Photos by Justin Rodgers
The Mountain Goats began their North American fall tour this week at 9:30 Club, clad in black and bearing candelabras, over the course of two nights. Supporting their 16th studio album Goths, an album inspired by “an adolescence listening to The Cure” (and presumably hanging out at the mall), John Darnielle and friends played a two-hour, discography-spanning set, accompanied by stage settings and themes that extended the Halloween season well into November.
Athens-based four piece Mothers set the evening’s mood off right, their own experimental and genre-crossing, folk-influenced music the perfect accompaniment to The Mountain Goats. A strong reliance on changing tempos and polyrhythm, Mothers’ music feels like four separate appendages coming at the listener at once, an off-kilter sense of rhythm creating an eerie and atmospheric sound, with Kristine Leschper’s melodic vox cutting through a haze of guitars. The band’s abrupt, discordant shifts through major and minor keys, relying on math rock-styled time signature changes before shifting into a grooving, driving 4/4, is both disorienting and interesting. Mothers mitigates the difficult listening of shoegaze-styled art rock and traditional indie to create a satisfying, energetic romp. The band finished on a guitar-driven, quasi-rockabilly stomp, the intertwining of guitar lines building to a fever pitch.
As a side note, credit is deserved to whomever curates the playlists in between bands at 9:30. After Mothers struck their set, two black candelabras were brought out as stage decorations while the playlist transitioned to some appropriately-scary black metal. Well played.
In time, drummer Jon Wurster entered, playing the smooth downtempo intro to “The Grey King and the silver Flame Attunement” while the rest of the band entered en masse. Darnielle, sitting at his keyboard and waxing melancholy about being “hardcore, but not that hardcore” behind a swirling maroon light display, created a vibe that could only be described as a sexy, spooky jazz club. Breaking from any guise of trying to be cool, Darnielle concluded the song by goofily yelling “hi, we’re the Mountain Goats” before jumping into a percussive, driving rendition of “Cotton” from 2004’s We Shall All Be Healed.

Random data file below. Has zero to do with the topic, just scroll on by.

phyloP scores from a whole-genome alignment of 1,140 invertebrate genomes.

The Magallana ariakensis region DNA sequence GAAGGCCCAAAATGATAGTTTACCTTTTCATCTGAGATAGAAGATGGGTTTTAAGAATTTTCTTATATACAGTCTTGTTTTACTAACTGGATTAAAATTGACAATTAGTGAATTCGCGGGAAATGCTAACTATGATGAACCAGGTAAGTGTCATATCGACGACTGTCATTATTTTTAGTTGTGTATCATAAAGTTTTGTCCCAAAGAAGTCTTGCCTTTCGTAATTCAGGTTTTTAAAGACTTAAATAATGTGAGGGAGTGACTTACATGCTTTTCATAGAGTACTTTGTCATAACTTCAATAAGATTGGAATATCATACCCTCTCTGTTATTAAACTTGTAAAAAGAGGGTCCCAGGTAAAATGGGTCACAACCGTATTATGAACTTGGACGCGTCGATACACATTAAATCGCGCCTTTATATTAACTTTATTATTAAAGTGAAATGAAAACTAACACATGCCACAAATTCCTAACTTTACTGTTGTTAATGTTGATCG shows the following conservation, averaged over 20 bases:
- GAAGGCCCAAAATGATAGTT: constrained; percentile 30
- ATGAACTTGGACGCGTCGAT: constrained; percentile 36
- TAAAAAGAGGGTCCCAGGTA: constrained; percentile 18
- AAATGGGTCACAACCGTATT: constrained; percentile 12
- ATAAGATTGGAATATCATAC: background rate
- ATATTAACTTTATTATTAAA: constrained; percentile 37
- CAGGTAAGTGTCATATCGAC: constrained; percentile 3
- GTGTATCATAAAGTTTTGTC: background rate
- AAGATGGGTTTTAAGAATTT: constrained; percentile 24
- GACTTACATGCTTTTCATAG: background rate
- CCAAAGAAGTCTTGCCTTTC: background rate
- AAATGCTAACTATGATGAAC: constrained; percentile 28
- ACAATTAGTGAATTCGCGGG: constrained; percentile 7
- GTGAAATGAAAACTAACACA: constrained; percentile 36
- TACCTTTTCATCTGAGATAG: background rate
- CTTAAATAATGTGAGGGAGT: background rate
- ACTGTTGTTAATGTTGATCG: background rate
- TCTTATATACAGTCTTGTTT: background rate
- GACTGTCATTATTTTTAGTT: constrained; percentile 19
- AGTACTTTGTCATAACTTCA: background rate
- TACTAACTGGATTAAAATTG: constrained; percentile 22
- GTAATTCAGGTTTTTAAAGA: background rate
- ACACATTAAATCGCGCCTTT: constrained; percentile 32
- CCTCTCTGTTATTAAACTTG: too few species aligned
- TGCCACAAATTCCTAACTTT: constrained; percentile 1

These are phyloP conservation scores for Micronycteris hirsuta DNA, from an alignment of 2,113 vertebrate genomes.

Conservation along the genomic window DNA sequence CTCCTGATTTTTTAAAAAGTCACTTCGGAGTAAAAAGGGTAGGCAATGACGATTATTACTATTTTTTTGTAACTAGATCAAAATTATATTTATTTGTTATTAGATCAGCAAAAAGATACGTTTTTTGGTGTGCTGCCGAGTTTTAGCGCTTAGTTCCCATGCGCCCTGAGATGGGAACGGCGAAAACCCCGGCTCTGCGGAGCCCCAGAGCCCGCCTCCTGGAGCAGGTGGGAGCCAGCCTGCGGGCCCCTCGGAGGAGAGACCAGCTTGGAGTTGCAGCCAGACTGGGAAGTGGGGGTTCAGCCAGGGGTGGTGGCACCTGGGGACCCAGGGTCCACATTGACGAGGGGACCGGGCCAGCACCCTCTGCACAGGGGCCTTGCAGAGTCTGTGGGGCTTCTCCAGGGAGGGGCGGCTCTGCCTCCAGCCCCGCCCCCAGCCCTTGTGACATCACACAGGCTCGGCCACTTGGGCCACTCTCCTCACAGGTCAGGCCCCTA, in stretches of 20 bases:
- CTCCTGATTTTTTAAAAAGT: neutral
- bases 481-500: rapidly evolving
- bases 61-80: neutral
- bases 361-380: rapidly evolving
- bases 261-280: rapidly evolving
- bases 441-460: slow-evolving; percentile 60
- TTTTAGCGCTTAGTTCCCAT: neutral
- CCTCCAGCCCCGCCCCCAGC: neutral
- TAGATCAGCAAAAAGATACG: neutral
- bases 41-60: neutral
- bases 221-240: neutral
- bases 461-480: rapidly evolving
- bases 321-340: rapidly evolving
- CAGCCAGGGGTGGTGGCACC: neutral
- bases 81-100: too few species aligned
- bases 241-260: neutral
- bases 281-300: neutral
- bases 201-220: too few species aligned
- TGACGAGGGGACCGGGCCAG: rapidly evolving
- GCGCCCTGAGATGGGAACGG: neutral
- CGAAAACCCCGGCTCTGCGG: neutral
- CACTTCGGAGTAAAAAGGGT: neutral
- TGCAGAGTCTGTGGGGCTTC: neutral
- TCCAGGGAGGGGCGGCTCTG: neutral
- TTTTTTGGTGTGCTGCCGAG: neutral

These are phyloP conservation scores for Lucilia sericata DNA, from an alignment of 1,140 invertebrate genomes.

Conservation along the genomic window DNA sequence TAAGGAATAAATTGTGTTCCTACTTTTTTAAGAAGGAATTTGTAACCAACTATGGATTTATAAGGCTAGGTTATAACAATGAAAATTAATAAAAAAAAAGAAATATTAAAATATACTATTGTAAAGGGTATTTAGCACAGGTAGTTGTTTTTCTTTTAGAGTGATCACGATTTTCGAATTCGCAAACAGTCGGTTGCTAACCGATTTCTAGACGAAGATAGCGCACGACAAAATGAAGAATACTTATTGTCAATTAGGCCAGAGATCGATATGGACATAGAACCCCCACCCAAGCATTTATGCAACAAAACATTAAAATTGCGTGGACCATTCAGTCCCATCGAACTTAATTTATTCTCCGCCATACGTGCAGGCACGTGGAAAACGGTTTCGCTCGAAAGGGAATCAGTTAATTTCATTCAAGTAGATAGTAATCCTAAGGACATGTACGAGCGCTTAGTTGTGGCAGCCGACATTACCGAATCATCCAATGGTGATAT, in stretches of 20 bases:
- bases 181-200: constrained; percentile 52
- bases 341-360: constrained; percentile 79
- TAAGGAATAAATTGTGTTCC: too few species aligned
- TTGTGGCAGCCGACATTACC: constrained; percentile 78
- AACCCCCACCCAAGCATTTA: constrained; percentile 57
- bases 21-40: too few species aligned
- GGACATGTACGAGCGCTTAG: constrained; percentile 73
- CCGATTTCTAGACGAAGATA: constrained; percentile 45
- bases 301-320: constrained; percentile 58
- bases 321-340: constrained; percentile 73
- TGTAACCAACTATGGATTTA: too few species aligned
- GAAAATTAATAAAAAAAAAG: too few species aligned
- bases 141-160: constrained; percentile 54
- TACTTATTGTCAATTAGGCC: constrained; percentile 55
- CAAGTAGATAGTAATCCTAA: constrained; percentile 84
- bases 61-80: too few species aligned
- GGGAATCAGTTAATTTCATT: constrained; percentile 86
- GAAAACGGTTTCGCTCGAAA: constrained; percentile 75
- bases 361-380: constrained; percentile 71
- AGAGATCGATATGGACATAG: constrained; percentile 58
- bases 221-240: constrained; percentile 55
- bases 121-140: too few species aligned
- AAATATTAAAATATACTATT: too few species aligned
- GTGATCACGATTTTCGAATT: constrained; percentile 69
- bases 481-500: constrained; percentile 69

A common through line of the band’s discography is the cathartic nature of music–the ability to process horrible shit through personal songwriting and performance, be it growing up with an abusive stepfather or getting addicted to methamphetamine in Portland, Oregon. Darnielle as a storyteller peppers in humorous anecdotes that shine light upon the serious subject matter of his music in a way that lets the audience laugh through the pain, a testament to the individual’s ability to overcome. One story at last Tuesday’s performance, regarding the song “Unicorn Tolerance” from Goths, described what Darnielle calls a “geographical–you know, when you move somewhere new to solve your problems. I’ve written quite a few songs about this.” It’s a truly remarkable stage presence, a mix of music and storytelling that enables both a better understanding of The Mountain Goats wide oeuvre and a celebration of the human capacity for survival.
Weaving across the multitude of genre influences throughout the evening–from Goths’ smooth jazz to The Sunset Tree and We Shall All Be Healed’s folk rock, Darnielle performed solo and acoustic for the show’s fourth act, diving into the band’s early, lo-fi sound with renditions of “Some Swedish Trees” from Sweden and “Sun Song” from Hot Garden Stomp, recalling how bandmate Peter Hughes was “one of the first three people to hear that song.”
The Mountain Goats chose the last part of their performance to be their most energetic, tearing through crowd pleasers “Broom People,” “This Year,” and “Up The Wolves,” the latter of which’s lyrics about bribing officials and killing judges read as political theatre in the context of the evening’s midterm elections. A tour-de-force five song encore ended on a downtempo segue, in which Darnielle, walking across the stage, mic in hand, fiendishly flourishing like a poorly paid lounge singer, implored the audience to “stay alive.” Darnielle’s music and story are a testament to the fact that sometimes, that can be difficult.